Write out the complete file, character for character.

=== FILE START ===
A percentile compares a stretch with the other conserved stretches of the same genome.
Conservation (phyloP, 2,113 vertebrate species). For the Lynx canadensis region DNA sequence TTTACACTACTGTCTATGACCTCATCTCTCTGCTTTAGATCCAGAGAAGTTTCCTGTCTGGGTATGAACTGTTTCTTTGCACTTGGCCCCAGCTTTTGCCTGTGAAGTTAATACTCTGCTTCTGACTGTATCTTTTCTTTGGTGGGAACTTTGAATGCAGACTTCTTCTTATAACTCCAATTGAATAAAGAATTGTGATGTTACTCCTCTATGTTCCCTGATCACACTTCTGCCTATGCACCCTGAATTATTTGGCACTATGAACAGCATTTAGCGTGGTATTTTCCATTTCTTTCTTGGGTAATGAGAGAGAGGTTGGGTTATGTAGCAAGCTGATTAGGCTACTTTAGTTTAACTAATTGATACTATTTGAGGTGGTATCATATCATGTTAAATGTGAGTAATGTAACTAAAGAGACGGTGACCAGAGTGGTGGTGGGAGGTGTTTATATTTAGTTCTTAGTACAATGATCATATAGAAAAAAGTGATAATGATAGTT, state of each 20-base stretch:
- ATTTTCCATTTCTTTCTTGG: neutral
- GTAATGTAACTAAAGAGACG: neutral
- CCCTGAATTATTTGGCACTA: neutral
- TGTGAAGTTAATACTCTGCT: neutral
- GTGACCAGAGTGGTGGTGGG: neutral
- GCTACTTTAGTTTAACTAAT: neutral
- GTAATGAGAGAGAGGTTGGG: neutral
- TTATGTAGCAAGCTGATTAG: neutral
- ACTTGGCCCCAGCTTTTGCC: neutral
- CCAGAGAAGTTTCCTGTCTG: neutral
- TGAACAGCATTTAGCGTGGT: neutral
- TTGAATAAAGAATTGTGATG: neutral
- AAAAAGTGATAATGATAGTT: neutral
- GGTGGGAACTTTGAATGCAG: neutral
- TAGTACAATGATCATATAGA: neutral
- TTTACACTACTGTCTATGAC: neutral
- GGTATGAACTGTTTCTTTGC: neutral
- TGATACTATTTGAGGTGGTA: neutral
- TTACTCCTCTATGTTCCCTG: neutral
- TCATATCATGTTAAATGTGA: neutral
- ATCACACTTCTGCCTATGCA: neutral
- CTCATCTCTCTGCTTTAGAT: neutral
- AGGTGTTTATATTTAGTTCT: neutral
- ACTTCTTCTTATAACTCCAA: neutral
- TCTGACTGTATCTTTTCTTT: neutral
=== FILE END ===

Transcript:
A percentile compares a stretch with the other conserved stretches of the same genome.
Conservation (phyloP, 2,113 vertebrate species). For the Lynx canadensis region DNA sequence TTTACACTACTGTCTATGACCTCATCTCTCTGCTTTAGATCCAGAGAAGTTTCCTGTCTGGGTATGAACTGTTTCTTTGCACTTGGCCCCAGCTTTTGCCTGTGAAGTTAATACTCTGCTTCTGACTGTATCTTTTCTTTGGTGGGAACTTTGAATGCAGACTTCTTCTTATAACTCCAATTGAATAAAGAATTGTGATGTTACTCCTCTATGTTCCCTGATCACACTTCTGCCTATGCACCCTGAATTATTTGGCACTATGAACAGCATTTAGCGTGGTATTTTCCATTTCTTTCTTGGGTAATGAGAGAGAGGTTGGGTTATGTAGCAAGCTGATTAGGCTACTTTAGTTTAACTAATTGATACTATTTGAGGTGGTATCATATCATGTTAAATGTGAGTAATGTAACTAAAGAGACGGTGACCAGAGTGGTGGTGGGAGGTGTTTATATTTAGTTCTTAGTACAATGATCATATAGAAAAAAGTGATAATGATAGTT, state of each 20-base stretch:
- ATTTTCCATTTCTTTCTTGG: neutral
- GTAATGTAACTAAAGAGACG: neutral
- CCCTGAATTATTTGGCACTA: neutral
- TGTGAAGTTAATACTCTGCT: neutral
- GTGACCAGAGTGGTGGTGGG: neutral
- GCTACTTTAGTTTAACTAAT: neutral
- GTAATGAGAGAGAGGTTGGG: neutral
- TTATGTAGCAAGCTGATTAG: neutral
- ACTTGGCCCCAGCTTTTGCC: neutral
- CCAGAGAAGTTTCCTGTCTG: neutral
- TGAACAGCATTTAGCGTGGT: neutral
- TTGAATAAAGAATTGTGATG: neutral
- AAAAAGTGATAATGATAGTT: neutral
- GGTGGGAACTTTGAATGCAG: neutral
- TAGTACAATGATCATATAGA: neutral
- TTTACACTACTGTCTATGAC: neutral
- GGTATGAACTGTTTCTTTGC: neutral
- TGATACTATTTGAGGTGGTA: neutral
- TTACTCCTCTATGTTCCCTG: neutral
- TCATATCATGTTAAATGTGA: neutral
- ATCACACTTCTGCCTATGCA: neutral
- CTCATCTCTCTGCTTTAGAT: neutral
- AGGTGTTTATATTTAGTTCT: neutral
- ACTTCTTCTTATAACTCCAA: neutral
- TCTGACTGTATCTTTTCTTT: neutral